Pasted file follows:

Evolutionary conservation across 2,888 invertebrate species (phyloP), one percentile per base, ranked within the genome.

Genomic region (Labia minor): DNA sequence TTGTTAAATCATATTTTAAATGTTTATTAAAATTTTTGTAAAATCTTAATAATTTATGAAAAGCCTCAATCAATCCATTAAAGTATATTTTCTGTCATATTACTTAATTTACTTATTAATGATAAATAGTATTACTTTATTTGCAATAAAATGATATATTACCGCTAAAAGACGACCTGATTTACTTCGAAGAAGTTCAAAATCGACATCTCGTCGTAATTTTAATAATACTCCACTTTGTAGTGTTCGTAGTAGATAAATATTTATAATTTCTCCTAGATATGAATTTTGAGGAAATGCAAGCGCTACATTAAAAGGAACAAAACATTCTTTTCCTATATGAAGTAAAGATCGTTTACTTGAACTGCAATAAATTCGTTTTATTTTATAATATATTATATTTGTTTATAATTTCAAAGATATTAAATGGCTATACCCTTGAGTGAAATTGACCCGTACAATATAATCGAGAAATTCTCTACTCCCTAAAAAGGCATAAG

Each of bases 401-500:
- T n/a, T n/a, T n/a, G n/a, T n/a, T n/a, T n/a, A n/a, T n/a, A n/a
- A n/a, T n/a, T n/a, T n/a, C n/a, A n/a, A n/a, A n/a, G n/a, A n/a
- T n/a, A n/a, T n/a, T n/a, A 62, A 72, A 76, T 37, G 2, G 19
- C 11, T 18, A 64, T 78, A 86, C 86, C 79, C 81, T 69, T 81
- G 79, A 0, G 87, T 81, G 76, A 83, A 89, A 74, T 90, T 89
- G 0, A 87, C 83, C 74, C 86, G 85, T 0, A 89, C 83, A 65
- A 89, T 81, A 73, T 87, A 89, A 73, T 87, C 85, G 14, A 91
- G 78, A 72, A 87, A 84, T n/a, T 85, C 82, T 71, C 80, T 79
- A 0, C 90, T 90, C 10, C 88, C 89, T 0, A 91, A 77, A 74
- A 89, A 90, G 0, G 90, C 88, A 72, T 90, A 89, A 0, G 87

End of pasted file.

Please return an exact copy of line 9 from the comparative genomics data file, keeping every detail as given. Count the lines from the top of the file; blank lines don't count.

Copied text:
- G 0, A 87, C 83, C 74, C 86, G 85, T 0, A 89, C 83, A 65